My first computer was a Commodore PET 3032, with (guess what!) 32K of RAM. Yes, that's a K, not an M. :)
My second computer, though, was a BBC model B, which had 64K of memory, but 32K of that was allocated to ROM and "Sideways ROM". Of the remainder, the graphics could take anything from 1K ("Mode 7" teletext) to 20K (mode's 0-2, I believe).
These computers were large enough and powerful enough to be used as embedded computers, although the term didn't exist back then.
(The BBC was especially good for that, having a parallel port, a serial RS-432 port -and- a 4-channel ADC, not to mention RGB and analoge video. It even had a connector for another processor, though this would largely turn the BBC into an over-powerful video processor.)
Way before I was born, the Manchester Mark I (nicknamed "Baby") managed to run a program for finding the highest common factor of two 32-bit integers. The program, plus storage, took less memory than the URL for this site.
So? what's the point of reciting all that?
The point is, we -can- become very much more efficient in what we're doing. Reusability is not the enemy of efficiency - it's the much-maligned ally. (Take the Linux kernel as an example - just how many min/max functions DO you need? By having one resuable function, you save yourself space -AND- grief.)
The overhead of a reusable tool is not insignificant, but if the tool is designed right, the overhead is considerably less than that of re-implementing. The secret is in that "design" bit.
It's been said that if builders built buildings the way coders wrote programs, the first woodpecker that came along would destroy civilization. I can believe that, too. Code is generally designed to meet deadlines, win approval from the boss and awe the customer with the fancy feature list. It's not designed to function.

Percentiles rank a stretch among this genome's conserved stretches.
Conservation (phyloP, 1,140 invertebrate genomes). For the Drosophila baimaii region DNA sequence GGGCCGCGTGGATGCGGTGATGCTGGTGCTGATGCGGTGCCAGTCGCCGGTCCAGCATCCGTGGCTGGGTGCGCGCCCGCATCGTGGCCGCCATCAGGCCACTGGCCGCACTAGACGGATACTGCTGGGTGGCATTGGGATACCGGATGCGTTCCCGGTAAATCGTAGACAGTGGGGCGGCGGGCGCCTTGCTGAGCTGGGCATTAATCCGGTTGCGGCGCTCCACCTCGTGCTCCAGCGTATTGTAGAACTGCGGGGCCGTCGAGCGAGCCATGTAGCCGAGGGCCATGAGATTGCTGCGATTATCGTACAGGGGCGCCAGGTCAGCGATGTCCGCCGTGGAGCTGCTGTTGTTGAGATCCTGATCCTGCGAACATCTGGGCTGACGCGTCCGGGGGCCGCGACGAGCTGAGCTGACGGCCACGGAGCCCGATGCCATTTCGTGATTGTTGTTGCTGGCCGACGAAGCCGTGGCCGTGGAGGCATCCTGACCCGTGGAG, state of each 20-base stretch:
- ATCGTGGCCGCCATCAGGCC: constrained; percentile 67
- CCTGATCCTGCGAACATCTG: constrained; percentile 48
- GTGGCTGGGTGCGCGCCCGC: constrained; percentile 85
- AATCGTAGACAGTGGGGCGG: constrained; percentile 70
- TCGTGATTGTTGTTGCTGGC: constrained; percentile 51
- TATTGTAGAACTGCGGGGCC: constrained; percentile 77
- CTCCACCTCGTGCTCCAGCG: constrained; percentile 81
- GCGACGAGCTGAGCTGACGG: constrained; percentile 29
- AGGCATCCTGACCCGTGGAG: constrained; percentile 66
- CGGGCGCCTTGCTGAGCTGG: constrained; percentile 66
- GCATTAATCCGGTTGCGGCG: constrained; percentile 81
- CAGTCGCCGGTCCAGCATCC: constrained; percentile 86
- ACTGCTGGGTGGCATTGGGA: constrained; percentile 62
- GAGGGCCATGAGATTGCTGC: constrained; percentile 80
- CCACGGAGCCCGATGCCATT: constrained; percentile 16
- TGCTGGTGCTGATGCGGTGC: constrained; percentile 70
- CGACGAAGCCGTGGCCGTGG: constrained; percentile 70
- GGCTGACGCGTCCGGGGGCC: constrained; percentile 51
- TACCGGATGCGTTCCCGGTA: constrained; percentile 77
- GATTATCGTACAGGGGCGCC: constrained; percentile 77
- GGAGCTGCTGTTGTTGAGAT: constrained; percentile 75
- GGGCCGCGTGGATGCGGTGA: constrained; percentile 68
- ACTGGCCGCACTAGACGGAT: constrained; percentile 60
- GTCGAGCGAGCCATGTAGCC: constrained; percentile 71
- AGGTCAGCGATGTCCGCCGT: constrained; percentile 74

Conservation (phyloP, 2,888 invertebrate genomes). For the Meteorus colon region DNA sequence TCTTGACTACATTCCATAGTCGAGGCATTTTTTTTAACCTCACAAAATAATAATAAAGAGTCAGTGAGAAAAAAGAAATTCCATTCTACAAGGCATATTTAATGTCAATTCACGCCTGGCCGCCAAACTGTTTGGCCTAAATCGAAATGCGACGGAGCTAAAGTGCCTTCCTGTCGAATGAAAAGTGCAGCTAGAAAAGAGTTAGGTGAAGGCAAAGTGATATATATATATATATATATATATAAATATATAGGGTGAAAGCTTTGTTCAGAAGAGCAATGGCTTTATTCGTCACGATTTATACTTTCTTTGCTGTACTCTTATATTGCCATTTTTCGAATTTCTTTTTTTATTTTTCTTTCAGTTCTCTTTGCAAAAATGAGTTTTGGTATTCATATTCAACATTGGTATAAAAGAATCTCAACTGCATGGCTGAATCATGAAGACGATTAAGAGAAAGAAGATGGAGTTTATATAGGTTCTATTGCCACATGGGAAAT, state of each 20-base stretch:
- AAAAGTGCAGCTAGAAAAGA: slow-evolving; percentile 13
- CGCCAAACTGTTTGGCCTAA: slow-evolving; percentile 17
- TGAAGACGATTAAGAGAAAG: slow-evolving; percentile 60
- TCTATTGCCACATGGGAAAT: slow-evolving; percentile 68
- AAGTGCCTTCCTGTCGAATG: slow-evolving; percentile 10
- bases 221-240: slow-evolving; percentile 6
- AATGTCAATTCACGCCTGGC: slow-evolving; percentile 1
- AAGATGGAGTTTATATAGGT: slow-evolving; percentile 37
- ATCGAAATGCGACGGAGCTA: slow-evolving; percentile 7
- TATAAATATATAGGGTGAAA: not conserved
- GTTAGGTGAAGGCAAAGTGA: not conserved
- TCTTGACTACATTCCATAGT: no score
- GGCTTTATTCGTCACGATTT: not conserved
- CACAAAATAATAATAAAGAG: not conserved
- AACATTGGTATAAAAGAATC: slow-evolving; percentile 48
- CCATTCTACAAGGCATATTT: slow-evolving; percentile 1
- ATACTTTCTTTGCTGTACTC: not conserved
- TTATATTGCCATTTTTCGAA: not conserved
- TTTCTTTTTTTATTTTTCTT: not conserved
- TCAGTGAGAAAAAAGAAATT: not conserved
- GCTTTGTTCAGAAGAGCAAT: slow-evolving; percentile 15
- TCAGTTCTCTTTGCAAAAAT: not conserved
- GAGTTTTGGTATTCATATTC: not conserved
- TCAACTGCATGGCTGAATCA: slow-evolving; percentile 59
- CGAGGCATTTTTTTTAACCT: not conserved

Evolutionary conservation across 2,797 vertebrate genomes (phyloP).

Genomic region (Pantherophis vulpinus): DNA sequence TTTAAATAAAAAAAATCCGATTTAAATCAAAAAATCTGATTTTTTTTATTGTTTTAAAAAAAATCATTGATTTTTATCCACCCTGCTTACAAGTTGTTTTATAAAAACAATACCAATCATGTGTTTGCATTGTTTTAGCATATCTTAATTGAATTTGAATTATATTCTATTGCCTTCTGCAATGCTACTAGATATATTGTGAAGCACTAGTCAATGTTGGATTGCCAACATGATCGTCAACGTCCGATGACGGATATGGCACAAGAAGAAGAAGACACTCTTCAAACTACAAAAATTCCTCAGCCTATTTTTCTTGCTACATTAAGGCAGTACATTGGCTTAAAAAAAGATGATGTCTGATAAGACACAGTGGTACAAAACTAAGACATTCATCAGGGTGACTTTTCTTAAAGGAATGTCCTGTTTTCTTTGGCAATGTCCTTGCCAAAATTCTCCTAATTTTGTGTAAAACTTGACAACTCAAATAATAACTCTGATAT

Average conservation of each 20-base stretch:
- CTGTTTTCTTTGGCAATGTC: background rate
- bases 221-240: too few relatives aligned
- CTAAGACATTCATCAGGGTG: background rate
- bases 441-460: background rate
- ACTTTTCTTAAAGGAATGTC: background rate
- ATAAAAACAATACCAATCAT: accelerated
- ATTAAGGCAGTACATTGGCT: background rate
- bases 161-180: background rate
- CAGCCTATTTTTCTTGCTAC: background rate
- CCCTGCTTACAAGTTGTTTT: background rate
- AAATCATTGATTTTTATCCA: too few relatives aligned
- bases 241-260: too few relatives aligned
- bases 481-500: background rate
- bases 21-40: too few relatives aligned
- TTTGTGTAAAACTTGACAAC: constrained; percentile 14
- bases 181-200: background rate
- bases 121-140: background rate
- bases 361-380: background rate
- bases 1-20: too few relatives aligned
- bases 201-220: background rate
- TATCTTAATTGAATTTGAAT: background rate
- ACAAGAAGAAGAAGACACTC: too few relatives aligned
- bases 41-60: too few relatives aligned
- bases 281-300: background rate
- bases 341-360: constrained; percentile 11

One dream I have, that I know will never be realised, would be for a small army of coders to take Linux, the entire FSF software collection, Gnome, KDE, Qt, Berlin, and every other free piece of software in existance, move into a closed camp, and just get it right.
It shouldn't be hard, assuming anyone would give a damn enough about quality code to actually fund something like that. You just produce specs from the code, debug the specs, then re-engineer the code, using the specs to avoid redundancy.
I did something like this when working for a former company. I reduced a 12 megs source / 10 megs binary to a 6 megs source / 1.6 megs binary. It was almost effortless, lifting off all that fat. Compiling with optimization reduced the binary to 720K - the size of a single-sided 3.5" floppy.
Not only did I reduce the waste, I increased the performance. (Much less swapping, for a start!) I increased the reliability (fewer components to go wrong), and I increased the understandability (one function, one purpose; one purpose, one function.)
If I can do that, so can any other coder. So get on with it!